In 2015, NFL games accounted for all of the top 25 broadcasts and 46 of the top 50. One of those outliers was a Michigan State-Alabama football playoff game shown by ESPN. That said, ESPN faces a whole lot of competition for those properties, with Fox paying for the other half of Big 10 rights, its pick of games and the rights to the Big 10 championship. But ESPN knows its future lies in the rights to live sports broadcasts, and it’s loading up on them no matter the cost to the rest of its programming.

In the short run, you might welcome that.  After all, are Keith Olbermann, Rachel Nichols, Jason Whitlock, Skip Bayless and Bill Simmons going to be missed?

But the next thing to consider is what happens when ESPN turns that same logic towards college football’s regular season.  The conferences and schools can mumble all they want about preserving the live fan experience, but money talks and the loudest money comes from their broadcast partners.  Just ask the NFL.

Sports attendance has been either flat or falling for much of the past decade, even as live sporting events continue to outperform other broadcast or streamed entertainment. After nearly having to take three playoff games off television in 2014 thanks to its blackout rule requiring 100% attendance, the National Football League owners began phasing out attendance-based blackouts team by team in 2014 before shelving them altogether in 2015. With total revenue of more than $10 billion — including $1 billion a year apiece in broadcast rights from NBC, CBS CBS, -0.40%  and Fox through 2022 and $1.5 billion a year from AT&T-owned T, -0.28%  NFL Sunday Ticket provider DirecTV, also through 2022 — the NFL and its owners are beginning to realize that attendance is becoming a smaller part of the game-day equation.

It’s just one more reason to acknowledge that the game as we know it is slipping away from us in its current form and there’s not much we can do about that, because we’re a part of the problem.  In other words, enjoy it while you’ve got it.

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Filed under College Football, ESPN Is The Devil, It's Just Bidness

Hitting the sweet spot

The numbers are in and it’s about the worst news ESPN could have gotten.

After a huge freshman year and a sophomore slump, the third edition of the College Football Playoff split the difference in the metered markets.

Coverage of the College Football Playoff semifinals delivered an 11.0 overnight on ESPN and ESPN2 Saturday, up 11% from last year (9.9), but still well below the 15+ the games averaged two years ago. ESPN alone averaged a 10.4, up 6%.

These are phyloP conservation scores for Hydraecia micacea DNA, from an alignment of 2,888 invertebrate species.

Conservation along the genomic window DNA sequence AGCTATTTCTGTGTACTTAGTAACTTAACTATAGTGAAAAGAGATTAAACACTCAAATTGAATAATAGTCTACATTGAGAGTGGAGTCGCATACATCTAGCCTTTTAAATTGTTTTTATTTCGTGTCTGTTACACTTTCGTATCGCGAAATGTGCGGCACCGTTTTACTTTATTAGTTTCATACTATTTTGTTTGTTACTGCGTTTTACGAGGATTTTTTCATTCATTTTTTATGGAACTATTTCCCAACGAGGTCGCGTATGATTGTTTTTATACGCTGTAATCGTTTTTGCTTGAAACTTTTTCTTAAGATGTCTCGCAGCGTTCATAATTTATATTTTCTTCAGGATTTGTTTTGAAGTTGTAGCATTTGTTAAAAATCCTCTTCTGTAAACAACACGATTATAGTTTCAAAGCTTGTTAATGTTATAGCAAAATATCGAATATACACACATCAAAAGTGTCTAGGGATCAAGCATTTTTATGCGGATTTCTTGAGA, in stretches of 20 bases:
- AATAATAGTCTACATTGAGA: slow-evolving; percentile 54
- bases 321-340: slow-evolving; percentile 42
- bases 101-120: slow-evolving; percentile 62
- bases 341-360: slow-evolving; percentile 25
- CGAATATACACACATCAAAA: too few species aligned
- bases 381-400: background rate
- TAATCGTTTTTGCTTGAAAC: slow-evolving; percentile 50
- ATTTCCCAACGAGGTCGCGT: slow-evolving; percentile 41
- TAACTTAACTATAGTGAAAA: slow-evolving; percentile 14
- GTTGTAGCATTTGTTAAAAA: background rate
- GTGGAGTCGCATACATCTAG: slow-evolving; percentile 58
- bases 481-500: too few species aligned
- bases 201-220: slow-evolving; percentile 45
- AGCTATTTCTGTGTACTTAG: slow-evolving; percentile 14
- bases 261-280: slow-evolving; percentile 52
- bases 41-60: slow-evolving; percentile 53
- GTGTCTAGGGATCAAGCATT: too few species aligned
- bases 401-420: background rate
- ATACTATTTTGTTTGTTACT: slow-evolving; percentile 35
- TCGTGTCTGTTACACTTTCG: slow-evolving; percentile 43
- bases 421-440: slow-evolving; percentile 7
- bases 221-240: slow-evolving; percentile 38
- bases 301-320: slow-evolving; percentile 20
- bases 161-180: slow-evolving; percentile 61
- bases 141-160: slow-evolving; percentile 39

In particular, the Alabama/Washington Peach Bowl had a combined 11.5 overnight rating on ESPN and ESPN2 — up 17% from last year’s Clemson/Oklahoma Orange Bowl (9.8) but down 26% from the Oregon/Florida State Rose Bowl two years ago, which aired on ESPN alone (15.5). ESPN’s solo telecast had a 10.9 overnight (+12%).

Last year’s Houston/Florida State Peach Bowl, which was not a playoff game, had a 4.0 overnight.

In the nightcap, the Clemson/Ohio State Fiesta Bowl had a 10.5 overnight on ESPN and ESPN2 — up 5% from last year’s Alabama/Michigan State Cotton Bowl (10.0) but down 31% from Ohio State/Alabama in the Sugar Bowl two years ago, which aired on ESPN alone (15.3). ESPN’s solo coverage had a 10.0, up a tick from last year.

Last year’s Ohio State/Notre Dame Fiesta Bowl, also not part of the playoff, had a 6.2 overnight.

Up some, but not up to where things started, in other words.  Had the New Year’s Eve numbers tanked completely for a second straight year, Mickey could have gone with the full court press on abandoning the day for the semis.  Instead, Bill Hancock gets to provide the narrative that the fans are coming around to college football’s newest tradition.  It’ll give the CFP folks at least a couple more seasons before they have to respond to any push from their broadcast partner.

I bet there are a lot of smiling faces at Bristol this week.  Not.

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Filed under BCS/Playoffs, ESPN Is The Devil

“The athletes are not a property of the university.”

Good piece from Pete Thamel exploring the decision of players like Fournette and McCaffrey to pass on playing in bowl games in an era when there doesn’t seem to be an end to expanding the pool.  And why is that?  C’mon, you know why.